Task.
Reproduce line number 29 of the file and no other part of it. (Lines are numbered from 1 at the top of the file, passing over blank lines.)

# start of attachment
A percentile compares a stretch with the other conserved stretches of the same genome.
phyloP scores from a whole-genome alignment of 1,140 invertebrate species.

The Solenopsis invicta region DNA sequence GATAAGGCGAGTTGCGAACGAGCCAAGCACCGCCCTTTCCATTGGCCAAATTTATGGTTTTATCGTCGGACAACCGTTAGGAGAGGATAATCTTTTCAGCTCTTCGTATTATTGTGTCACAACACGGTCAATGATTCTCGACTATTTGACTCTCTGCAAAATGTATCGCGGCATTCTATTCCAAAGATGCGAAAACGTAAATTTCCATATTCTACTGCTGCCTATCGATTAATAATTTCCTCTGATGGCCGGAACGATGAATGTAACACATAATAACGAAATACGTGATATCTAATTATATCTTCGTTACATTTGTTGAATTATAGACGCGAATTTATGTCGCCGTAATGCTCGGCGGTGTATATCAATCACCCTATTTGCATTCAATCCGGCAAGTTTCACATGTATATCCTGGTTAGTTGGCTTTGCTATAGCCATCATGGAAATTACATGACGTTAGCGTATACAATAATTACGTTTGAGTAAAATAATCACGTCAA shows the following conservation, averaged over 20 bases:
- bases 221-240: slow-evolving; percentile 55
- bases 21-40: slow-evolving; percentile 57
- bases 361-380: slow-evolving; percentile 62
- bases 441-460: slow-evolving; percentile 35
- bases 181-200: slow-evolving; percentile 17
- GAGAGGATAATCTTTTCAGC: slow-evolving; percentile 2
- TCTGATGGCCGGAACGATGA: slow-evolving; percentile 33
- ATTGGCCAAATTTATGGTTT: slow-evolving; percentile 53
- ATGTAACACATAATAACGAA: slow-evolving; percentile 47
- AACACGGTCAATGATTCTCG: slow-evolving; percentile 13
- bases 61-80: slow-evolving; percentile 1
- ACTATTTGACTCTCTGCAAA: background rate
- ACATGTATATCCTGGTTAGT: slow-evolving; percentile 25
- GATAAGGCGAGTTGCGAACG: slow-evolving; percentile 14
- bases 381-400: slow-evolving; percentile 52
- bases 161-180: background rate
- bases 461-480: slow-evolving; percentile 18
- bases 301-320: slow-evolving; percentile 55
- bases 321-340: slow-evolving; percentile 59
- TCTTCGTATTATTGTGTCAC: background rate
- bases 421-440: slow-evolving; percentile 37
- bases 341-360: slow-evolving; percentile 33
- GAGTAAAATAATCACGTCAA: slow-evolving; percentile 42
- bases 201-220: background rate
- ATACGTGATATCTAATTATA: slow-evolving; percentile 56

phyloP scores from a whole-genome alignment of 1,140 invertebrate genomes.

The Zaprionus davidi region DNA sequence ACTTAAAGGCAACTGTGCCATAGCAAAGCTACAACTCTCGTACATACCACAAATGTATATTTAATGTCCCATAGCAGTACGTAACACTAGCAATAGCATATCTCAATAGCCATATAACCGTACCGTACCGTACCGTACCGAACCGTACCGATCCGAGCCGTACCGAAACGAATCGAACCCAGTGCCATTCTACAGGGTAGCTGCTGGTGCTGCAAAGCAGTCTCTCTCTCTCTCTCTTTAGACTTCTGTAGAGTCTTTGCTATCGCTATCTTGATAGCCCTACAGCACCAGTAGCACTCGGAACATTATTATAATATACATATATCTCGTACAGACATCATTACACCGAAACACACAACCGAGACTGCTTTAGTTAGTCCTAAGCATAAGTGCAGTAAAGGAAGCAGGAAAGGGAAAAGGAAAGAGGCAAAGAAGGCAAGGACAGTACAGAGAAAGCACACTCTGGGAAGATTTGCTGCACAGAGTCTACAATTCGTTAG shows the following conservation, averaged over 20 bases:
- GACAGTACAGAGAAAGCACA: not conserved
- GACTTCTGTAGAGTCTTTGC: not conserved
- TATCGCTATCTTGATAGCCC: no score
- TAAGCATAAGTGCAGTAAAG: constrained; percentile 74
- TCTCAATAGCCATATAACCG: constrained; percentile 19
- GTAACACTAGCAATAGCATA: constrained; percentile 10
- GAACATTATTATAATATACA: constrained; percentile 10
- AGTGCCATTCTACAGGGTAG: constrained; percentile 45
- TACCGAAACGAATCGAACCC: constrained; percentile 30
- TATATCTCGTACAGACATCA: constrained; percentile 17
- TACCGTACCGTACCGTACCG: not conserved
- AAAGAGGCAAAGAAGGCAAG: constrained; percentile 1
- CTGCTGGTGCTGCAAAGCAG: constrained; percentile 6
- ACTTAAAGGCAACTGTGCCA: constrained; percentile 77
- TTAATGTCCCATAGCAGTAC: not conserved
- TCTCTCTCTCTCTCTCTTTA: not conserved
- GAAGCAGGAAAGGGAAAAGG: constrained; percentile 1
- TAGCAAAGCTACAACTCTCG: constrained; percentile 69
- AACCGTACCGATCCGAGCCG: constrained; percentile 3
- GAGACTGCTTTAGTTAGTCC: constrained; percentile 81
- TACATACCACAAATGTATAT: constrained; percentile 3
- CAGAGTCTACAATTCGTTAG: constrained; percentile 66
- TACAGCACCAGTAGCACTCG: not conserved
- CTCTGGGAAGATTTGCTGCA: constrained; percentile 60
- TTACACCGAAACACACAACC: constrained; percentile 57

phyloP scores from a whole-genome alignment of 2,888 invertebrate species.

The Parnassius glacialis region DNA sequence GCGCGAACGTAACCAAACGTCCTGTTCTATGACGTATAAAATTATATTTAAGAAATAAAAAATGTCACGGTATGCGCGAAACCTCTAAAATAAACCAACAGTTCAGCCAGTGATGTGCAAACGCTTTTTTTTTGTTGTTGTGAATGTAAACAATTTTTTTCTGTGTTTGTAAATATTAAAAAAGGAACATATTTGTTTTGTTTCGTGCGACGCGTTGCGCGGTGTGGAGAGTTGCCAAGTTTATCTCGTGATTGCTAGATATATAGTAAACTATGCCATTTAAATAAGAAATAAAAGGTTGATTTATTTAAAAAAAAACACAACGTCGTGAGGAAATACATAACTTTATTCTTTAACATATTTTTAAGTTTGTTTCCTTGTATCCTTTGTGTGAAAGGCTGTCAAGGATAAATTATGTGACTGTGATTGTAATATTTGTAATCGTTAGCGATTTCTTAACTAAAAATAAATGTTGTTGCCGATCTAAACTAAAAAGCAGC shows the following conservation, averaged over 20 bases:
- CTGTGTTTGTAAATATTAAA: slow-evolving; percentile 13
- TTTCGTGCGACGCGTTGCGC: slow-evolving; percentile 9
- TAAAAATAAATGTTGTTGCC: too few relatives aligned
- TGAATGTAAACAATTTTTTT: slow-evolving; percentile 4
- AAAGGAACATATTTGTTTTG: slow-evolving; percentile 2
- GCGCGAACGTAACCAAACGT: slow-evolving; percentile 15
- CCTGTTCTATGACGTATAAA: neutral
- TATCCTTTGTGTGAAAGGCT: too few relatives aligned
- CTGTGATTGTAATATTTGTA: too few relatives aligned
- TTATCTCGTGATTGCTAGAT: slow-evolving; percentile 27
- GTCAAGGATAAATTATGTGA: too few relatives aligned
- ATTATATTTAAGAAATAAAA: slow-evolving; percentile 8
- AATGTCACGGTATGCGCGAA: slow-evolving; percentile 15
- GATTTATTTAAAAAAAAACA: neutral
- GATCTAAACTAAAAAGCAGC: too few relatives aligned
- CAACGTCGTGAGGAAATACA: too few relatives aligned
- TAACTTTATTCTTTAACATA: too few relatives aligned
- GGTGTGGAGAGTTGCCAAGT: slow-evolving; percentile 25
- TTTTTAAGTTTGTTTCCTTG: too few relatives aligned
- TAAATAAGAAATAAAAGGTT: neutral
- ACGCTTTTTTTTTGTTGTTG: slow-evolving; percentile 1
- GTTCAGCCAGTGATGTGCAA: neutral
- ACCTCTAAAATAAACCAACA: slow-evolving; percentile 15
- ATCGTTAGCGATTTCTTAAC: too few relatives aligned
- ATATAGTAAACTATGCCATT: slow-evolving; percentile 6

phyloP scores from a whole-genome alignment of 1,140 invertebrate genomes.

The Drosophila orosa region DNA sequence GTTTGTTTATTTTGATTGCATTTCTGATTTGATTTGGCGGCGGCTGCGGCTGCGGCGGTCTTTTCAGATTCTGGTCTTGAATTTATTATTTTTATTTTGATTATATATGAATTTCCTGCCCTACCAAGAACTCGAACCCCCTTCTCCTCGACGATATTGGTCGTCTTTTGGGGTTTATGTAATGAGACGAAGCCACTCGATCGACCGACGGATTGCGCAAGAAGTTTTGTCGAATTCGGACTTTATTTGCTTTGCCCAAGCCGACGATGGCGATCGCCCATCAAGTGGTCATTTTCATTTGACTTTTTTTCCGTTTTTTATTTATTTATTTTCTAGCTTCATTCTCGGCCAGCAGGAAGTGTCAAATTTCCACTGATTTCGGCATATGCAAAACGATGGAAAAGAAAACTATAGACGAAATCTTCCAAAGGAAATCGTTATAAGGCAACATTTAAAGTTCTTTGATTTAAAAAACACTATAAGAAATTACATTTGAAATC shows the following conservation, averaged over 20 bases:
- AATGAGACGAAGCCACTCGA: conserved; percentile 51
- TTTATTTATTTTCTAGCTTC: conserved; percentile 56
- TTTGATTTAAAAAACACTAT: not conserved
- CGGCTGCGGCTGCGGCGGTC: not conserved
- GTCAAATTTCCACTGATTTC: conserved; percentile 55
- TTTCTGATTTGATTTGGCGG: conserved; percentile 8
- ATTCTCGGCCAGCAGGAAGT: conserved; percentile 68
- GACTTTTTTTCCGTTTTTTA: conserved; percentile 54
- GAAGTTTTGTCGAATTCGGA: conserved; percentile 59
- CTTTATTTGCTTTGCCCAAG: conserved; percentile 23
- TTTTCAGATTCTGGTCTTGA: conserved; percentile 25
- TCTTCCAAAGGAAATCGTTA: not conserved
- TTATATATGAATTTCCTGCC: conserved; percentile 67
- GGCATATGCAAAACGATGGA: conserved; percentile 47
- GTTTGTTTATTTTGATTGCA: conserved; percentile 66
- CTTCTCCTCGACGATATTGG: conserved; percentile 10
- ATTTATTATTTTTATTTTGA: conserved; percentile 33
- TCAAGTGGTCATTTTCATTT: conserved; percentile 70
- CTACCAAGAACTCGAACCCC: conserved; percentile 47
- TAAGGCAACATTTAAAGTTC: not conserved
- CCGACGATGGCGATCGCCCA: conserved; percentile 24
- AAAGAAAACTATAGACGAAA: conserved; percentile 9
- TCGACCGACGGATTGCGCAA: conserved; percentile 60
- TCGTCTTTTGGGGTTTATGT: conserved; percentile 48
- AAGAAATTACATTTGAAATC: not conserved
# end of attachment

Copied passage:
phyloP scores from a whole-genome alignment of 1,140 invertebrate genomes.